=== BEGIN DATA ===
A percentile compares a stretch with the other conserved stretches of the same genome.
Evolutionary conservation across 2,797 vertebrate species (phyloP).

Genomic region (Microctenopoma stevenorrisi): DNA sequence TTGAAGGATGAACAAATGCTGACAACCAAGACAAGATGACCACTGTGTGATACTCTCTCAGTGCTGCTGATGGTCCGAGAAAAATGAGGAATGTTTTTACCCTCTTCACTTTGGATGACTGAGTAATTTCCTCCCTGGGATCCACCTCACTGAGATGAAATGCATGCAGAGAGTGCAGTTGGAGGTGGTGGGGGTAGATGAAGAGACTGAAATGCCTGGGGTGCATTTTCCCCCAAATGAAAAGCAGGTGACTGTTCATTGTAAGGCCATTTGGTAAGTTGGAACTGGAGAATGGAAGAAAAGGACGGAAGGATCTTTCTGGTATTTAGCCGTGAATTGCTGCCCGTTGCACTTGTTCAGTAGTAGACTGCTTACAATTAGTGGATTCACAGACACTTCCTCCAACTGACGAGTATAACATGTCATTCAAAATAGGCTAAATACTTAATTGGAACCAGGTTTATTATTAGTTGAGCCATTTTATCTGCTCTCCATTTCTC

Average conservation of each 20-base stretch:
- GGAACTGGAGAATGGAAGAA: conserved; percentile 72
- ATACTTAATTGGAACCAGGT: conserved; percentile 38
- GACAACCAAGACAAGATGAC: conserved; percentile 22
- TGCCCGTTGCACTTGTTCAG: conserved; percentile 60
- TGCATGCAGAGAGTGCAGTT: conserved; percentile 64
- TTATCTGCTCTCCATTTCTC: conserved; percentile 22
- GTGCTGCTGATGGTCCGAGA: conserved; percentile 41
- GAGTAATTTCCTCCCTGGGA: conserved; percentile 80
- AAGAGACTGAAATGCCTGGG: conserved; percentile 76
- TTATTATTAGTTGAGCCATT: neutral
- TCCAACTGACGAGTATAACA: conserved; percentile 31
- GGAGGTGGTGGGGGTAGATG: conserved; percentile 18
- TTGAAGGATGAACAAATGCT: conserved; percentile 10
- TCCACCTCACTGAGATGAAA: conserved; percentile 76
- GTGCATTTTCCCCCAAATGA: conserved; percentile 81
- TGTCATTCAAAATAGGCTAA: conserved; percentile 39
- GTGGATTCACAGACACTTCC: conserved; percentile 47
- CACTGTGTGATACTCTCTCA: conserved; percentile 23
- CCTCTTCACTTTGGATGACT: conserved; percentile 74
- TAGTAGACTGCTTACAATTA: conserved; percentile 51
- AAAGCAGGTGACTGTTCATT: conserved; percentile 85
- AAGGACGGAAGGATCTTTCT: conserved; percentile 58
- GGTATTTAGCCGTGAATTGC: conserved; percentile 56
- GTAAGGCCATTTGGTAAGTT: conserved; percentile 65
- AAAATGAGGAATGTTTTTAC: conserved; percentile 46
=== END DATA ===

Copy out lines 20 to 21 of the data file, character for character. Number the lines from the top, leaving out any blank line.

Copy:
- TGTCATTCAAAATAGGCTAA: conserved; percentile 39
- GTGGATTCACAGACACTTCC: conserved; percentile 47